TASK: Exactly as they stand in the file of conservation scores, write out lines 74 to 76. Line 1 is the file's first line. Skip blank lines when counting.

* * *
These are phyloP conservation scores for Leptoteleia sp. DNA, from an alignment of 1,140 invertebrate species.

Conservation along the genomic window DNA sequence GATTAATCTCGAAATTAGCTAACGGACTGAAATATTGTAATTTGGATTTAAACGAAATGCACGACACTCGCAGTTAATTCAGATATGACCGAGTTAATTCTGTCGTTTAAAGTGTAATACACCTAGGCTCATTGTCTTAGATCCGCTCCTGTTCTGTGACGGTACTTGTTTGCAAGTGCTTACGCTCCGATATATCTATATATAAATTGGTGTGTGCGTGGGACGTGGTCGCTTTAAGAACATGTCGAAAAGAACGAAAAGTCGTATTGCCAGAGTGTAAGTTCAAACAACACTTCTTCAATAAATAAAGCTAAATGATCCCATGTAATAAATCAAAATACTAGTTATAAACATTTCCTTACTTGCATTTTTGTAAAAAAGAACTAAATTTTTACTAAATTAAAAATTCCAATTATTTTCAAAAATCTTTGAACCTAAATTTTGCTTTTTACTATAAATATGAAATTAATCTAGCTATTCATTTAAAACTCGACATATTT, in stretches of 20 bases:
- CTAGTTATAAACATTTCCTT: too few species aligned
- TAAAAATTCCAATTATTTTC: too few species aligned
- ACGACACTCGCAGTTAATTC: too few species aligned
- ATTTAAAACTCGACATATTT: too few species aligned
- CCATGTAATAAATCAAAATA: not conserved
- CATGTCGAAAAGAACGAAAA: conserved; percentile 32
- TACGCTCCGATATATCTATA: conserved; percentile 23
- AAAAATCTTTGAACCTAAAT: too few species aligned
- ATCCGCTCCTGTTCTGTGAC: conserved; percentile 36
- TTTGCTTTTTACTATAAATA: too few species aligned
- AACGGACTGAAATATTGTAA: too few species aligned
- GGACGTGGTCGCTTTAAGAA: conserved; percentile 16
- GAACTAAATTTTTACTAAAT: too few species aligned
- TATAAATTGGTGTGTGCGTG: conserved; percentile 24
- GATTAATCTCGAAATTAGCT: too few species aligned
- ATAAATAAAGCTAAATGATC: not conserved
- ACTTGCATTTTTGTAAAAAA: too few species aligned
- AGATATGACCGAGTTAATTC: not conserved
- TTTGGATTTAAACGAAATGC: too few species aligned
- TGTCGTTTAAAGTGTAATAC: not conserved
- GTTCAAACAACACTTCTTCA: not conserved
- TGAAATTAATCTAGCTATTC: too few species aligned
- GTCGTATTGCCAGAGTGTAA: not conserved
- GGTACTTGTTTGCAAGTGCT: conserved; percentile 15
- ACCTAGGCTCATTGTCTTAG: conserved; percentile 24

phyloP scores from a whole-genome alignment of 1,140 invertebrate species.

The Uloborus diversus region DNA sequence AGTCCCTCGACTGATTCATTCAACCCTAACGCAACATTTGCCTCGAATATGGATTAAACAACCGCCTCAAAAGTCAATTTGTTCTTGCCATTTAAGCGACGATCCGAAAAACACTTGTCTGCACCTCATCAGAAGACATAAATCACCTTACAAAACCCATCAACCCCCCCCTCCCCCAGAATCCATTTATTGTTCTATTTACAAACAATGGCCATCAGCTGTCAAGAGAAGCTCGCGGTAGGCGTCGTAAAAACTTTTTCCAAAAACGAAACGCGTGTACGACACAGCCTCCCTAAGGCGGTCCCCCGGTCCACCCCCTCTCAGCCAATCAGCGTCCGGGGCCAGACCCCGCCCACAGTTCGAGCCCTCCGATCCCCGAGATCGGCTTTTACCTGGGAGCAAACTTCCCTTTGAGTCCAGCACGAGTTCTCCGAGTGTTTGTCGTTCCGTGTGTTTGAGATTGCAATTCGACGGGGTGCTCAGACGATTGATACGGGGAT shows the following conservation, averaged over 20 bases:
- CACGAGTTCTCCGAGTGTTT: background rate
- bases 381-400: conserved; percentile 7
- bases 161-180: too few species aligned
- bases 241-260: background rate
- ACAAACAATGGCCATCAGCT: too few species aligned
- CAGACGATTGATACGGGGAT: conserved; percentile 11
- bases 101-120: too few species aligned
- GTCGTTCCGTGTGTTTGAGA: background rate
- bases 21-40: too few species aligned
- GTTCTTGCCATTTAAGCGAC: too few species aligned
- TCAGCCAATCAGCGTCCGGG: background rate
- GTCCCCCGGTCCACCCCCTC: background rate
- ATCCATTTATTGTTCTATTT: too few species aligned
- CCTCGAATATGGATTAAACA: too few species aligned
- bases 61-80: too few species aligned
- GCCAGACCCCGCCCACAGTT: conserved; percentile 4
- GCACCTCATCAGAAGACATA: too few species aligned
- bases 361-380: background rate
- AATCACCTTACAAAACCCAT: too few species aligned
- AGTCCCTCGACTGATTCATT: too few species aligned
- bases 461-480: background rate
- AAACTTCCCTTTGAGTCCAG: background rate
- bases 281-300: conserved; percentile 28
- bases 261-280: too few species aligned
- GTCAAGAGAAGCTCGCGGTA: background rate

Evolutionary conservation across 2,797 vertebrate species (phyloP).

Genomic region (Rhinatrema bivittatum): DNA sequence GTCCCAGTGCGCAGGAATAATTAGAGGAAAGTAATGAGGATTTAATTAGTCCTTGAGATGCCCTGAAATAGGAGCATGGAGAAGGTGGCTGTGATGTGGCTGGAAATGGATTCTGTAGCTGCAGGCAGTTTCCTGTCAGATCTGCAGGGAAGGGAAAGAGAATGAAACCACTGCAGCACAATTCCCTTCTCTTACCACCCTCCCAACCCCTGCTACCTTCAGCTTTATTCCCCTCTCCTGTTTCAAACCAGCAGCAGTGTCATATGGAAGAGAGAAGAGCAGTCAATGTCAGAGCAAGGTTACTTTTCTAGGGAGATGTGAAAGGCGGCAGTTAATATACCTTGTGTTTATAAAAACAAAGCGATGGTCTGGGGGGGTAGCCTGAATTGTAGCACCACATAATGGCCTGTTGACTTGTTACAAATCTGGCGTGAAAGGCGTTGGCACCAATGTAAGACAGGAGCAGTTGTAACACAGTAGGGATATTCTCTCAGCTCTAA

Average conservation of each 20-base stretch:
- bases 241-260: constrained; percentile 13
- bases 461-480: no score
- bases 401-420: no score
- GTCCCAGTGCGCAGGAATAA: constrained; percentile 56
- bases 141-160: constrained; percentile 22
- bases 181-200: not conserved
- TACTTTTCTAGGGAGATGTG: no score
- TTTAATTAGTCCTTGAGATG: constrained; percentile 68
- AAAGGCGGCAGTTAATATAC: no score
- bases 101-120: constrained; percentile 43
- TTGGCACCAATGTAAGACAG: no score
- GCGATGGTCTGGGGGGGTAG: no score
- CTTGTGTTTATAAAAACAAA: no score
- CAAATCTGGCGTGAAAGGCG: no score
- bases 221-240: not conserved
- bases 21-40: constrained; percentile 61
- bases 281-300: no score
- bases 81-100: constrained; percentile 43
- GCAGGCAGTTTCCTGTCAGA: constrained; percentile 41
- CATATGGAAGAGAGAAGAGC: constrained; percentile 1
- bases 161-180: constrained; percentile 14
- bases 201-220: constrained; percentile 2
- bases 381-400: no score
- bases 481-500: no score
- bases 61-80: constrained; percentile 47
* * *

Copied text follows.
- bases 281-300: no score
- bases 81-100: constrained; percentile 43
- GCAGGCAGTTTCCTGTCAGA: constrained; percentile 41